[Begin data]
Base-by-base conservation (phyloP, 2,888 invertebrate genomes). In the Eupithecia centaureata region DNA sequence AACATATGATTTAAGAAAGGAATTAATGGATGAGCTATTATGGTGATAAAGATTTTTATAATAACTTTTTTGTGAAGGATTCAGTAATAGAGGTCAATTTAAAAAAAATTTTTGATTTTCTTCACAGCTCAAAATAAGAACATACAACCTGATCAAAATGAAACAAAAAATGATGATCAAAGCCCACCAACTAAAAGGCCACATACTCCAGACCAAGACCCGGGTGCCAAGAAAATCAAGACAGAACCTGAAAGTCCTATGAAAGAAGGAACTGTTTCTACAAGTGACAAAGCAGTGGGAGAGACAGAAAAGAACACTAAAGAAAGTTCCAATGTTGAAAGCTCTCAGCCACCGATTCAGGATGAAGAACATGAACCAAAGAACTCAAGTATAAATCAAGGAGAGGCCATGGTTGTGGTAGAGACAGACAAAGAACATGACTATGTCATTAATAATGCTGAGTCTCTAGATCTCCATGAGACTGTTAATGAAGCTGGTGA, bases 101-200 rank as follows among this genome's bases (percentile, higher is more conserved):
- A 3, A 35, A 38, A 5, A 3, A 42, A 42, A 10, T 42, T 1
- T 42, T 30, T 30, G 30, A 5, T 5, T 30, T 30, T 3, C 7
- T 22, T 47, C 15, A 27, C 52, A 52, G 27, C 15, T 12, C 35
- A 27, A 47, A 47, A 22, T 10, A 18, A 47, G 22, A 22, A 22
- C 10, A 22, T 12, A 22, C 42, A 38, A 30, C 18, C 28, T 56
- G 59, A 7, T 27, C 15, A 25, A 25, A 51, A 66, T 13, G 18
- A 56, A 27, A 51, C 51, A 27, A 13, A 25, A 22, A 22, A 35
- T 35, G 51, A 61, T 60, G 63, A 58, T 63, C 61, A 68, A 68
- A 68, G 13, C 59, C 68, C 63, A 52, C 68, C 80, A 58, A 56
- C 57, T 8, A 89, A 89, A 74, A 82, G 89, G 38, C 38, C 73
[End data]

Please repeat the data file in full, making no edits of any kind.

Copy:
Base-by-base conservation (phyloP, 2,888 invertebrate genomes). In the Eupithecia centaureata region DNA sequence AACATATGATTTAAGAAAGGAATTAATGGATGAGCTATTATGGTGATAAAGATTTTTATAATAACTTTTTTGTGAAGGATTCAGTAATAGAGGTCAATTTAAAAAAAATTTTTGATTTTCTTCACAGCTCAAAATAAGAACATACAACCTGATCAAAATGAAACAAAAAATGATGATCAAAGCCCACCAACTAAAAGGCCACATACTCCAGACCAAGACCCGGGTGCCAAGAAAATCAAGACAGAACCTGAAAGTCCTATGAAAGAAGGAACTGTTTCTACAAGTGACAAAGCAGTGGGAGAGACAGAAAAGAACACTAAAGAAAGTTCCAATGTTGAAAGCTCTCAGCCACCGATTCAGGATGAAGAACATGAACCAAAGAACTCAAGTATAAATCAAGGAGAGGCCATGGTTGTGGTAGAGACAGACAAAGAACATGACTATGTCATTAATAATGCTGAGTCTCTAGATCTCCATGAGACTGTTAATGAAGCTGGTGA, bases 101-200 rank as follows among this genome's bases (percentile, higher is more conserved):
- A 3, A 35, A 38, A 5, A 3, A 42, A 42, A 10, T 42, T 1
- T 42, T 30, T 30, G 30, A 5, T 5, T 30, T 30, T 3, C 7
- T 22, T 47, C 15, A 27, C 52, A 52, G 27, C 15, T 12, C 35
- A 27, A 47, A 47, A 22, T 10, A 18, A 47, G 22, A 22, A 22
- C 10, A 22, T 12, A 22, C 42, A 38, A 30, C 18, C 28, T 56
- G 59, A 7, T 27, C 15, A 25, A 25, A 51, A 66, T 13, G 18
- A 56, A 27, A 51, C 51, A 27, A 13, A 25, A 22, A 22, A 35
- T 35, G 51, A 61, T 60, G 63, A 58, T 63, C 61, A 68, A 68
- A 68, G 13, C 59, C 68, C 63, A 52, C 68, C 80, A 58, A 56
- C 57, T 8, A 89, A 89, A 74, A 82, G 89, G 38, C 38, C 73